Where the dragon sleeps / by Marek Charytonowicz

I arrive at Halong Bay with mixed feelings. This is thanks to our guide who tries to do his very best with his very poor English and enormous amount of facts which would be very interesting if they were served in a more professional way. What he manages to convey is the overwhelming sense of commercialization of the area, additionally underlined by one stop on the way taking place in a massive craft supermarket.

When one thinks of Halong Bay, the memory bring to mind pictures from guides or National Geographic where brown and red cruising boats slowly move across mist woven landscape of hundreds of rocky islands rising from the calm sea.

To see that one has to first pass a two kilometer concrete bridge that takes the bus to the harbor and new marina proudly presenting massive photo of 2009 Miss World contestants and a model of a future development of this large island which reminds me a bit of Dubai where ambitious architecture is created in the middle of a desert. The marina is lacking any feel, it’s a simple rectangle flanked from both sides by modern housing that looks nice but completely lifeless as there seem to be nobody living there yet.

We’re taken by a small motorboat to the cruiser ship named Opera and the inside is very nice and kept in the old feel - large, comfortable wooden cabins, three decks, small romantic tables on both sides to privately enjoy the evening view. Shame only that all the boats here were ordered to be painted white from the outside and in this way lost a lot from the original romanticism. Now they look uniform and touristy.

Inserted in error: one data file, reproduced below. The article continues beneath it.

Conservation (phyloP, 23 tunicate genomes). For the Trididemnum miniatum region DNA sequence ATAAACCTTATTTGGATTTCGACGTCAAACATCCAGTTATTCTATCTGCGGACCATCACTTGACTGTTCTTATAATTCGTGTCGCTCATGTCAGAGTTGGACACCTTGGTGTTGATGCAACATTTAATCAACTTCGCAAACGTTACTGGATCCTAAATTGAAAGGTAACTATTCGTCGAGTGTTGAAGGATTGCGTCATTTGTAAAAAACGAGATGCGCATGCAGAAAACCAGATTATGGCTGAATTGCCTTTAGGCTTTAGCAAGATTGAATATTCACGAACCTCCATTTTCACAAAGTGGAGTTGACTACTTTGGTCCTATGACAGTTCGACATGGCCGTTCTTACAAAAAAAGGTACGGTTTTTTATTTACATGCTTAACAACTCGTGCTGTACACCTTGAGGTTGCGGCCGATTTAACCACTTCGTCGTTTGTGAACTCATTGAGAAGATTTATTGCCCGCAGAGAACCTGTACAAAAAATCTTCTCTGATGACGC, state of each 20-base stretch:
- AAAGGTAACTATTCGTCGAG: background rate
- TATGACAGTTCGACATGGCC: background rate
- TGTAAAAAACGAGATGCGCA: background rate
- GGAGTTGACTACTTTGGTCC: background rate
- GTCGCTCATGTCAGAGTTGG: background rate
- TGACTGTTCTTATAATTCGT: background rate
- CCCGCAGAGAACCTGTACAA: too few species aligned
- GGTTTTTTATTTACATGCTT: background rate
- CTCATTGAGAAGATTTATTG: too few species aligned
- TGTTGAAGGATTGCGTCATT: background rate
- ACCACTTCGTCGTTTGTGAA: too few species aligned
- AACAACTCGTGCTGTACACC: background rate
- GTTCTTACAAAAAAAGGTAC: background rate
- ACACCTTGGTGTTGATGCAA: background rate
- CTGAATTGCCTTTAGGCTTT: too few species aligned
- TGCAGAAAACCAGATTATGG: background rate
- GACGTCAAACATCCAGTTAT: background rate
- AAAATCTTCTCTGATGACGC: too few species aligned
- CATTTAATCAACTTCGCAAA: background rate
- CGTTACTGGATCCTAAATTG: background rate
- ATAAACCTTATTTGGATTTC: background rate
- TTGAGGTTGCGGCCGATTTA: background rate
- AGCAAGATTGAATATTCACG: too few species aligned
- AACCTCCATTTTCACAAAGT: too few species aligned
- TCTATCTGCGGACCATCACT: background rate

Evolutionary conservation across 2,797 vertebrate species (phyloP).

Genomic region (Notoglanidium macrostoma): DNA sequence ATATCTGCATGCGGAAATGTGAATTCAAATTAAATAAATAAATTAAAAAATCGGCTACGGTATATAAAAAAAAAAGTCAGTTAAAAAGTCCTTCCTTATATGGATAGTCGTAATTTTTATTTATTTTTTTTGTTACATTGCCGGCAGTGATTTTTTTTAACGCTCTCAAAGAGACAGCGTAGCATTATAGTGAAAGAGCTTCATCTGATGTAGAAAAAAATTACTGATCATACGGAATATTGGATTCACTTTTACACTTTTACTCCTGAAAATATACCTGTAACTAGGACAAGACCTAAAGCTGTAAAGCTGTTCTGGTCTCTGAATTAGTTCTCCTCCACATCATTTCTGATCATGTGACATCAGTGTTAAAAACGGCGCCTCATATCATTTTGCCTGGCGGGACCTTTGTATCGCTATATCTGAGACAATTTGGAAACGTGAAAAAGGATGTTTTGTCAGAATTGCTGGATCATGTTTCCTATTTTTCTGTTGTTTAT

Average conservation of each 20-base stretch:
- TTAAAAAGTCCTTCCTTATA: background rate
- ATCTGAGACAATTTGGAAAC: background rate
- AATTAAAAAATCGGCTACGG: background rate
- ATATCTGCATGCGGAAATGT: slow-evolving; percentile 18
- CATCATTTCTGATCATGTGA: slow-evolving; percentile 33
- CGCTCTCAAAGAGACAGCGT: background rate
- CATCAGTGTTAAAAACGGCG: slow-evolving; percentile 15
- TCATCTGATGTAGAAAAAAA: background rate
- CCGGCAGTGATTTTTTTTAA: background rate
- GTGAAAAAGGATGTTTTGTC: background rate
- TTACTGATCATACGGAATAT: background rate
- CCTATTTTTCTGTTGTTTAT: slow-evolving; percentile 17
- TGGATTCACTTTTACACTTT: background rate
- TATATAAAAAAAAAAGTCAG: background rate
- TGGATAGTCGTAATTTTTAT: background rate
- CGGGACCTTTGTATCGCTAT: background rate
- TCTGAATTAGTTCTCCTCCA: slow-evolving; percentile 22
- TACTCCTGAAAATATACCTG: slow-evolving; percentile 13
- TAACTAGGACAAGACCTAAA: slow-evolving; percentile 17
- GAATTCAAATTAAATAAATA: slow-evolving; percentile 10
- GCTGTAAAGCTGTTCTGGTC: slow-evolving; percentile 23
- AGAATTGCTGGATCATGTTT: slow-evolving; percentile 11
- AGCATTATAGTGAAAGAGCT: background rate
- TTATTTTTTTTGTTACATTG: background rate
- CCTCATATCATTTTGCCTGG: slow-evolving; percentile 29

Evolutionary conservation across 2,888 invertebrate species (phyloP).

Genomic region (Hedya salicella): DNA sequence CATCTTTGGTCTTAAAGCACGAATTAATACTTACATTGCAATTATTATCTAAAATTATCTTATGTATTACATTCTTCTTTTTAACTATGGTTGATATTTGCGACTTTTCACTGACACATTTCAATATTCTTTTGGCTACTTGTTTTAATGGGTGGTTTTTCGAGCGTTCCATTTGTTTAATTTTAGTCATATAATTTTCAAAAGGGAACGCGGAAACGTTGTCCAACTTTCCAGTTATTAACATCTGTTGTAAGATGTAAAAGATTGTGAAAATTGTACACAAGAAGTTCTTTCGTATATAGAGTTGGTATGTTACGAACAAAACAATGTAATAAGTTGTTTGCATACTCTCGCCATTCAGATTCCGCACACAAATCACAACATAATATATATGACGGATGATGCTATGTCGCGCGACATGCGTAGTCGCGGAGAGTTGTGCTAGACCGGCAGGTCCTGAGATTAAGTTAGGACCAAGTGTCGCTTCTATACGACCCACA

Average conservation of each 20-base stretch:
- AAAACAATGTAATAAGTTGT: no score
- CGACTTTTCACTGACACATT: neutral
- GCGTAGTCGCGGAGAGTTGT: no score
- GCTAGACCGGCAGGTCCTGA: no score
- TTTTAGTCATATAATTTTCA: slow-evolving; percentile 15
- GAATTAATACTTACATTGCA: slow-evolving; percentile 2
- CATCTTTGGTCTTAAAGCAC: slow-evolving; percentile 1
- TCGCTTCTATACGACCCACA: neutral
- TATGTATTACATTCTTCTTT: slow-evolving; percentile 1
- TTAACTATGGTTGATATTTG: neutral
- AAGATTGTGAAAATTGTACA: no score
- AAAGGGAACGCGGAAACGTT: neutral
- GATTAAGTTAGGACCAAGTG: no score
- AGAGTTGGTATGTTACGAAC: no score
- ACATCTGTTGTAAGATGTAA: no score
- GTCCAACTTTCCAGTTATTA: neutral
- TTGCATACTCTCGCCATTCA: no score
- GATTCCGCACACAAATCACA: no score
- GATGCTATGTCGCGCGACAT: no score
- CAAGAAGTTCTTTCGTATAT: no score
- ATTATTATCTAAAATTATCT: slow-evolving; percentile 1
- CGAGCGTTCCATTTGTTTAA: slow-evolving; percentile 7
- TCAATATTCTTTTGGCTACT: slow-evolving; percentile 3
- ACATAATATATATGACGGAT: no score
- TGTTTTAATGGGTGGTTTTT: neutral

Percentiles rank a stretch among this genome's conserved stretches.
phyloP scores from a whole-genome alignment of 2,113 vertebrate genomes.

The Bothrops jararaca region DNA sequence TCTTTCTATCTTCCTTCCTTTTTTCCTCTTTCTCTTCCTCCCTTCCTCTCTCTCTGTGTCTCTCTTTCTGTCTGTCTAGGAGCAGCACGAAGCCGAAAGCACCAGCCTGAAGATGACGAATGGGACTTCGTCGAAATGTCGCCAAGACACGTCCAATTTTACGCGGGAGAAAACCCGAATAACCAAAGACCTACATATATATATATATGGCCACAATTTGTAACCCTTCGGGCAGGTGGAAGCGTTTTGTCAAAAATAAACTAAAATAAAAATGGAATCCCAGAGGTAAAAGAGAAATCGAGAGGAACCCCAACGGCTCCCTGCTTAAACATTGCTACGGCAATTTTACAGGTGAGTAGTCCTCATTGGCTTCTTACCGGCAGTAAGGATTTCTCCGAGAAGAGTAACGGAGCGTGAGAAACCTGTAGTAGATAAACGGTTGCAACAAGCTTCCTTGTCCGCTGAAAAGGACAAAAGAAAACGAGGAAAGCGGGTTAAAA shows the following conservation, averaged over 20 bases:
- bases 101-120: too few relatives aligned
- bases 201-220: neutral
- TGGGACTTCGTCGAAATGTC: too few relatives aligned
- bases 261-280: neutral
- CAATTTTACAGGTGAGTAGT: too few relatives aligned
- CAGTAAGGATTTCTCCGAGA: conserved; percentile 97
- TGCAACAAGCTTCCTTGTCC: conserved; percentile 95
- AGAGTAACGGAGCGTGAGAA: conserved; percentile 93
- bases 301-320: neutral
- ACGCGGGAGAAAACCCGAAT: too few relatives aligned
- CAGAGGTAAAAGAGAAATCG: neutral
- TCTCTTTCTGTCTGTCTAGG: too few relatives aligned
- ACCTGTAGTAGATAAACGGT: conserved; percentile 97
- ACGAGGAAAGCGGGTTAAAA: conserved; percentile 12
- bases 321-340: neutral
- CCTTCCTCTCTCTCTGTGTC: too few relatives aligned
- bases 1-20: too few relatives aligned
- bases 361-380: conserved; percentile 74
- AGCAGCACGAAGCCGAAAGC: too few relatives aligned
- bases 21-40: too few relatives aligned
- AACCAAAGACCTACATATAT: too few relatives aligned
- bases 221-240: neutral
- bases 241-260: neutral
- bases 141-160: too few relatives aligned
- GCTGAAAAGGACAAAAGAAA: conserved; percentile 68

Halong Bay itself though doesn’t disappoint and you can stare for hours at the steep rocky walls coming out of the sea everywhere around. It’s beautiful and calm, the mist covers the horizon so you never know how if the opening you see is the open ocean or yet another group of islands. Small fishing boats pass from time to time and all you can do is to let this overwhelming stillness of landscape take over. One of the legends says that this place was created by a dragon taking off and whipping his tail and it’s hard to disagree. I imagine those steep rocky walls must be great for climbing and I wish I could try that here.

Instead we’re following the cruise program which involves kayaking, visiting a viewing point with a small beach and a gigantic cave the next day. The first of those is a great experience as you paddle between the islands and underneath cave passages and around houses in a floating village. The cave - called Amazing Cave - lives up to its name 100%. It’s enormous and every next of the three chambers is bigger - in the final one you could easily park two or three commercial planes and still have room. I can’t imagine what must the first explorers of this place have felt seeing this for the first time. My impression was that the mountain is simply hollow inside.

I leave Halong Bay as I arrived - with mixed feelings. I’m stunned by the natural beauty of this place but a bit disappointed by the way people are monetizing it. Right now Halong Bay is a UNESCO protected area, one of the natural wonders of the world which is good but it’s not going to save it from over eager businessman who think concrete and kitsch billboards are what tourists want to see or the government who thinks that unifying the look of everything will make this place more magical. It won’t, it’s already lost a lot comparing to cheap postcard pictures I find in the crafts supermarket on the way back.